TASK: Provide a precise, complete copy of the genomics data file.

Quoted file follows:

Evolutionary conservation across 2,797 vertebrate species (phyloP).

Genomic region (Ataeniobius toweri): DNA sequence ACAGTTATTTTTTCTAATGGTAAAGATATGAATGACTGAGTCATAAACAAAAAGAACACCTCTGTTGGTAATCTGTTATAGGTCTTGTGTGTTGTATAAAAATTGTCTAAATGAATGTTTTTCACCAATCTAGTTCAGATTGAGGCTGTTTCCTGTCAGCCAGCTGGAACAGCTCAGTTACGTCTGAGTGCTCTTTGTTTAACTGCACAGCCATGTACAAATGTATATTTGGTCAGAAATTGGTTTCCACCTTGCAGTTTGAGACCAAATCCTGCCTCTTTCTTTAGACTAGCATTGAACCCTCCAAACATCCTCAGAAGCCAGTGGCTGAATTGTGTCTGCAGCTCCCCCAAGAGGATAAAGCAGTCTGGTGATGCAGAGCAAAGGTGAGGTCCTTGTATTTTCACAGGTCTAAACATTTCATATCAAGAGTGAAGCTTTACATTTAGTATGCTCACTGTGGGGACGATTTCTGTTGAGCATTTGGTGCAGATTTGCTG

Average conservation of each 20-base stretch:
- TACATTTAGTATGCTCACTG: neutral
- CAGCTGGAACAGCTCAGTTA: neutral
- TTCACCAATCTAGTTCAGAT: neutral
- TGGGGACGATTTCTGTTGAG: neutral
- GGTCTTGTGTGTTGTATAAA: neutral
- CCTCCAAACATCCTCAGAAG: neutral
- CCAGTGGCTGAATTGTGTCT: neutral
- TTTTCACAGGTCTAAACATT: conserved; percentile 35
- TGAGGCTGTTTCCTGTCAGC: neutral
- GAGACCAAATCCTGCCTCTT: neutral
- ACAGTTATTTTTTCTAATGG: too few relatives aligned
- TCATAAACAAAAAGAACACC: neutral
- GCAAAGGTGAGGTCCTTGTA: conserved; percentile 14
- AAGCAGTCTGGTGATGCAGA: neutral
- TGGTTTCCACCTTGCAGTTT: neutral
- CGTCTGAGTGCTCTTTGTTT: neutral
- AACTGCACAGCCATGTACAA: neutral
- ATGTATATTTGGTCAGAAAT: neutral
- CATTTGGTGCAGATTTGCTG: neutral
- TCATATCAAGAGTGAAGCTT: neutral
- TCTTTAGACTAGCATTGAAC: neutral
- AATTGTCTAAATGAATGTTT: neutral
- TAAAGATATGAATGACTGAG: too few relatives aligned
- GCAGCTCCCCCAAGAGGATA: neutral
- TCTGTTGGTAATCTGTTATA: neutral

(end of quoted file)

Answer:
Evolutionary conservation across 2,797 vertebrate species (phyloP).

Genomic region (Ataeniobius toweri): DNA sequence ACAGTTATTTTTTCTAATGGTAAAGATATGAATGACTGAGTCATAAACAAAAAGAACACCTCTGTTGGTAATCTGTTATAGGTCTTGTGTGTTGTATAAAAATTGTCTAAATGAATGTTTTTCACCAATCTAGTTCAGATTGAGGCTGTTTCCTGTCAGCCAGCTGGAACAGCTCAGTTACGTCTGAGTGCTCTTTGTTTAACTGCACAGCCATGTACAAATGTATATTTGGTCAGAAATTGGTTTCCACCTTGCAGTTTGAGACCAAATCCTGCCTCTTTCTTTAGACTAGCATTGAACCCTCCAAACATCCTCAGAAGCCAGTGGCTGAATTGTGTCTGCAGCTCCCCCAAGAGGATAAAGCAGTCTGGTGATGCAGAGCAAAGGTGAGGTCCTTGTATTTTCACAGGTCTAAACATTTCATATCAAGAGTGAAGCTTTACATTTAGTATGCTCACTGTGGGGACGATTTCTGTTGAGCATTTGGTGCAGATTTGCTG

Average conservation of each 20-base stretch:
- TACATTTAGTATGCTCACTG: neutral
- CAGCTGGAACAGCTCAGTTA: neutral
- TTCACCAATCTAGTTCAGAT: neutral
- TGGGGACGATTTCTGTTGAG: neutral
- GGTCTTGTGTGTTGTATAAA: neutral
- CCTCCAAACATCCTCAGAAG: neutral
- CCAGTGGCTGAATTGTGTCT: neutral
- TTTTCACAGGTCTAAACATT: conserved; percentile 35
- TGAGGCTGTTTCCTGTCAGC: neutral
- GAGACCAAATCCTGCCTCTT: neutral
- ACAGTTATTTTTTCTAATGG: too few relatives aligned
- TCATAAACAAAAAGAACACC: neutral
- GCAAAGGTGAGGTCCTTGTA: conserved; percentile 14
- AAGCAGTCTGGTGATGCAGA: neutral
- TGGTTTCCACCTTGCAGTTT: neutral
- CGTCTGAGTGCTCTTTGTTT: neutral
- AACTGCACAGCCATGTACAA: neutral
- ATGTATATTTGGTCAGAAAT: neutral
- CATTTGGTGCAGATTTGCTG: neutral
- TCATATCAAGAGTGAAGCTT: neutral
- TCTTTAGACTAGCATTGAAC: neutral
- AATTGTCTAAATGAATGTTT: neutral
- TAAAGATATGAATGACTGAG: too few relatives aligned
- GCAGCTCCCCCAAGAGGATA: neutral
- TCTGTTGGTAATCTGTTATA: neutral